Problem Prenatals…

According to http://www.soundformulas.com, there are 7 major problems with prenatal vitamins.  Poor Quality: Most prenatal vitamins contain poor quality, synthetic forms of vitamins, minerals, and antioxidants like an inferior form of B12 called Cyancobalamin (that’s harder on your liver) and the cheap, hard to absorb, Calcium Carbonate. Inadequate Potency: Most have inadequate potency (not enough … Continue reading

Perinatal Depression: Prevalence, Risks, and the Nutrition Link—A Literature Review

Research on the relationship between nutrition and brain function is remarkably large and reaches back almost 90 years.

Alternative Treatments for Postpartum Mood Disorders

Here is an excellent article from Mothering.com that includes great advice from many sources, including Kathleen Kendall-Tackett and PSI president Birdie Meyer. The Pfeiffer Treatment Center in Warrenville, Illinois is especially remarkable for reporting the link between high copper and severe postpartum anxiety issues like postpartum psychosis and postpartum obsessive/compulsive disorder.  Look for an in-depth post … Continue reading

Are Prenatal Vitamins Effective?

This article is a REPRINT, offered to newer readers of WellPostpartum Weblog.  Be sure and read to the bottom for an excellent product resource by Dr. Dean Raffelock of http://www.pregnancyrecovery.com. Recommended Daily Allowances for Pregnant Women Could we have a false sense of security because women use prenatal vitamins?  When I first realized that most commercially-available prenatal vitamins … Continue reading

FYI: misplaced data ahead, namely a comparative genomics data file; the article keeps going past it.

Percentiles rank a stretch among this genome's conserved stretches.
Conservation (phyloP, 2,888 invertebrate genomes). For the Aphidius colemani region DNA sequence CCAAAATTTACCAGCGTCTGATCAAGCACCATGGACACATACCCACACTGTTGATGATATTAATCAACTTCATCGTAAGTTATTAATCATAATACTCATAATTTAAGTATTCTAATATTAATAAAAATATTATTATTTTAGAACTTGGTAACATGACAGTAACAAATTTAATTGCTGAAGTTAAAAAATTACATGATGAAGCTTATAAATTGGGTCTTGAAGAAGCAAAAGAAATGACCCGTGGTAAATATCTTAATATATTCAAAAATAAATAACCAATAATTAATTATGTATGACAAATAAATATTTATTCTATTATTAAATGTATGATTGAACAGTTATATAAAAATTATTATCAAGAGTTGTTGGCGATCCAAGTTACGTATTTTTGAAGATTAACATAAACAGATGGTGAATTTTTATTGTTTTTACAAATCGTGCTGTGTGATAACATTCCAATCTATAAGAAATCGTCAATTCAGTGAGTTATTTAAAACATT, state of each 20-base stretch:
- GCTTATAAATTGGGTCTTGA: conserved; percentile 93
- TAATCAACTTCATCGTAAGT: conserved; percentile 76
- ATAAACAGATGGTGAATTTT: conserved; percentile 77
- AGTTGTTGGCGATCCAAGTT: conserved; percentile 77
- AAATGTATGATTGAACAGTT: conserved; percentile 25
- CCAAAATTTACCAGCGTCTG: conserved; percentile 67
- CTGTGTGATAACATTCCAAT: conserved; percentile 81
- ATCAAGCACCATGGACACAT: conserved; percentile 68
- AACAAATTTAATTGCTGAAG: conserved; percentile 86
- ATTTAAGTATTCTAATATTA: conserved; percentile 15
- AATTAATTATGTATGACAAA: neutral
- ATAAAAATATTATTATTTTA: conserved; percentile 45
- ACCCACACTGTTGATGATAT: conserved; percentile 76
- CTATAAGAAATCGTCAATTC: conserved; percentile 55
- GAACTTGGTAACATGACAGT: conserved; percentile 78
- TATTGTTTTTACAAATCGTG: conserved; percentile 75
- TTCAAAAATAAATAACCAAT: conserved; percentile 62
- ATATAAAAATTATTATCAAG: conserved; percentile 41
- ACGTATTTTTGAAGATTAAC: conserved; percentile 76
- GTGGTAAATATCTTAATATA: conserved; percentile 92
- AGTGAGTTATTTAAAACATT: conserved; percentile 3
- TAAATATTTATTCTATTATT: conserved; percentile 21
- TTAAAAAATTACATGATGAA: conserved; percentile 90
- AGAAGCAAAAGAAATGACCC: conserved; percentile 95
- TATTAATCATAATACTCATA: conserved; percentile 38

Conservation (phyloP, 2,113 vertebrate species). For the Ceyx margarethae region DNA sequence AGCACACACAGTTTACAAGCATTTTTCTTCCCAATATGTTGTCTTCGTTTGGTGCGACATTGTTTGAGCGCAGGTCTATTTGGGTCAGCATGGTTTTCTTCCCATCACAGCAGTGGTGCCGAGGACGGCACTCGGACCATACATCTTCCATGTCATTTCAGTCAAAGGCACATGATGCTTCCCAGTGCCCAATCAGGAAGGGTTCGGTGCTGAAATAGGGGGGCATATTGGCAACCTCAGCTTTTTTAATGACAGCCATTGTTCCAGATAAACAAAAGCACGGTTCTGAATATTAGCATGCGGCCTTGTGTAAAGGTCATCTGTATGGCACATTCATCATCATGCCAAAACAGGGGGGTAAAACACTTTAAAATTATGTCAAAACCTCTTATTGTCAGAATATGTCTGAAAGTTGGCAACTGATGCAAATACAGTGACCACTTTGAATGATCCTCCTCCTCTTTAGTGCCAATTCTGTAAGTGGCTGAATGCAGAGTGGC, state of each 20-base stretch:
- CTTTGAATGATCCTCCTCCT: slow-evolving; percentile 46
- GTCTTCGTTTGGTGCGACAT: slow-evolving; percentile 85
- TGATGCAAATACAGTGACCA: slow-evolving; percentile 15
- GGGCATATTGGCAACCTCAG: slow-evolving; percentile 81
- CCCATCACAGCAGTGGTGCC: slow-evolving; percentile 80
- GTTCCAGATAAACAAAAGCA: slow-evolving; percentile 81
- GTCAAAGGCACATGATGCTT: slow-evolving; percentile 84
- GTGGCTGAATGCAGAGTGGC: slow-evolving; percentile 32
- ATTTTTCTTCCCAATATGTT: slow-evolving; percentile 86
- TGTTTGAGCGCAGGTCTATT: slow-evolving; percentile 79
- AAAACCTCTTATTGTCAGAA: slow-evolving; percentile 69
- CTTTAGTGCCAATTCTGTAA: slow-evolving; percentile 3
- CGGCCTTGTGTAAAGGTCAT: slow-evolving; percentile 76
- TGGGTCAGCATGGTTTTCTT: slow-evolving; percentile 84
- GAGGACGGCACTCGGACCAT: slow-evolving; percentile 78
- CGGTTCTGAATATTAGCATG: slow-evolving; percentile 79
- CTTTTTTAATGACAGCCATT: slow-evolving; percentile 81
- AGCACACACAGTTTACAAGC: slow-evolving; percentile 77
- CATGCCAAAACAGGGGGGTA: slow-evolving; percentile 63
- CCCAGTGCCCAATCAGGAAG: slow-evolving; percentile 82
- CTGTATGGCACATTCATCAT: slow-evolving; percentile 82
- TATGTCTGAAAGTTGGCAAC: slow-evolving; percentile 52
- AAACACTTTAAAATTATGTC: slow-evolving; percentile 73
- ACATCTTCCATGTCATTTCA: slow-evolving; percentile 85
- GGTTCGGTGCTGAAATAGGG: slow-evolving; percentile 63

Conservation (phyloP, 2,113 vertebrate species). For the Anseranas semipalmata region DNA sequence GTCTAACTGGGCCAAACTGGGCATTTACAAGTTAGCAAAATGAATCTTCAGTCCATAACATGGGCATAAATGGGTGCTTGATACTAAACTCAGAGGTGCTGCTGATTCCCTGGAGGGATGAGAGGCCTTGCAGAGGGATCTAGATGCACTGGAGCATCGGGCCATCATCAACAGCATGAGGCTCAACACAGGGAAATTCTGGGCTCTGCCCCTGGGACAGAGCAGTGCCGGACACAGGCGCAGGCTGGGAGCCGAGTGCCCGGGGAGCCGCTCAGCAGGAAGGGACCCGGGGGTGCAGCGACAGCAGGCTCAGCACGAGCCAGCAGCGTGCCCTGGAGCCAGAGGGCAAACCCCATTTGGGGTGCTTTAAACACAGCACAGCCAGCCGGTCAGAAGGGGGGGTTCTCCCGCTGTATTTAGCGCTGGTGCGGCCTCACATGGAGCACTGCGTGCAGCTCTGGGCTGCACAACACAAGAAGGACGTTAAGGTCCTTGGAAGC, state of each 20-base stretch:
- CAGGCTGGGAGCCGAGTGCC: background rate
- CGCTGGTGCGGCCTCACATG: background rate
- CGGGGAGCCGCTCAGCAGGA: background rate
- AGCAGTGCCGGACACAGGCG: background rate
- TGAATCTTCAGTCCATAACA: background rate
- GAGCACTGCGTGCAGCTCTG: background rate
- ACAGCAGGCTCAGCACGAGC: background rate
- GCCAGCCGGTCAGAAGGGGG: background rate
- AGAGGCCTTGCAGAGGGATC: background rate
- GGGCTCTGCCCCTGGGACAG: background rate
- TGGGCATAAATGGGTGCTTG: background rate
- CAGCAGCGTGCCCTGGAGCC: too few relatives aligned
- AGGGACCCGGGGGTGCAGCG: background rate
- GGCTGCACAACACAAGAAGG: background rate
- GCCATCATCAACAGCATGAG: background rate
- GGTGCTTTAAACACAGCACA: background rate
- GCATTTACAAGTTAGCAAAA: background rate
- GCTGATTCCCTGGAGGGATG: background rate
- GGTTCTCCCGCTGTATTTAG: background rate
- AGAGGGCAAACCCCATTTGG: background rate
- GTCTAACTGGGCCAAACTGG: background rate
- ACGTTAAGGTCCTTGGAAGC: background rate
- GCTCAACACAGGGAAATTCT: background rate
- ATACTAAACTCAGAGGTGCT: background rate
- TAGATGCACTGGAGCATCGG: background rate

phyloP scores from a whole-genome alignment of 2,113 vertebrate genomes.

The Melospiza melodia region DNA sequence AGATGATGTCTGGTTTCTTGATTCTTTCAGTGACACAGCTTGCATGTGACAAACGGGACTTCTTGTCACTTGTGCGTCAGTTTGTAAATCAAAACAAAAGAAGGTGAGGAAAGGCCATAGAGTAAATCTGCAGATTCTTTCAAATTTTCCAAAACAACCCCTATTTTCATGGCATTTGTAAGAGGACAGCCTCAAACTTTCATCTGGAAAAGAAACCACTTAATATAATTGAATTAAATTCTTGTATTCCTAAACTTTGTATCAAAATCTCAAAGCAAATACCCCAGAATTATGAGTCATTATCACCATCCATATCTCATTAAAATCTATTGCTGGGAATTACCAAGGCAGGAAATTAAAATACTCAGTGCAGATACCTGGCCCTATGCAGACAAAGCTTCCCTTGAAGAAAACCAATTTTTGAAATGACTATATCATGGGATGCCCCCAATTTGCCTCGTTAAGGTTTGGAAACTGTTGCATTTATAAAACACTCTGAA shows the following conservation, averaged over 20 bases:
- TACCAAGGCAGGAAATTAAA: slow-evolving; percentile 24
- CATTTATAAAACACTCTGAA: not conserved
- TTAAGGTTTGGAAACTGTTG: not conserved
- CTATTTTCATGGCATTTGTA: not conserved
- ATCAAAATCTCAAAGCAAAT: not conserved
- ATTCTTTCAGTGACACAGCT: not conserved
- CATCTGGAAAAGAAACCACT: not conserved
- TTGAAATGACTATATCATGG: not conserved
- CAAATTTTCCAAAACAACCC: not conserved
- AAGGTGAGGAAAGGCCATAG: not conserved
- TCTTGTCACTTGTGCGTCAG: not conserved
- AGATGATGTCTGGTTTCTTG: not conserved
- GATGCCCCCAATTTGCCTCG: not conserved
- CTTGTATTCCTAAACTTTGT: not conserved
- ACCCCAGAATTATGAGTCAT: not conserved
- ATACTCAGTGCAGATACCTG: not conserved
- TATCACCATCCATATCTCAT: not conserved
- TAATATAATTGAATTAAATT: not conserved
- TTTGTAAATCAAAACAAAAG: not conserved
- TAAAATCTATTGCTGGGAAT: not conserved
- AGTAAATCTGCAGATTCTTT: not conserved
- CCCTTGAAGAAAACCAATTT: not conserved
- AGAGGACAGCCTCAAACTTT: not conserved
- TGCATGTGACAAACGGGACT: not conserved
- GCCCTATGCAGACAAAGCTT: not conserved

Study Links High Copper Levels to Postpartum Anxiety Reactions

New research sheds light on what may be an underlying cause of postpartum depression, and may help explain why some women suffer more extreme cases of PPD.

Researchers have identified a pattern of elevated copper levels in the blood of women with a history of the condition. “In our study, we looked at zinc and copper levels in 78 women who suffered from PPD after completed pregnancies, and compared them with a group of 148 mothers without a history of PPD, and also with a group of 28 non-depressed women,” said John Crayton, M.D. Dr. Crayton is a professor of psychiatry at Loyola University

About.com: Minerals and Depression

Deficiencies in a number of minerals can also cause depression.

Magnesium: Deficiency can result in depressive symptoms, along with confusion, agitation, anxiety, and hallucinations, as well as a variety of physical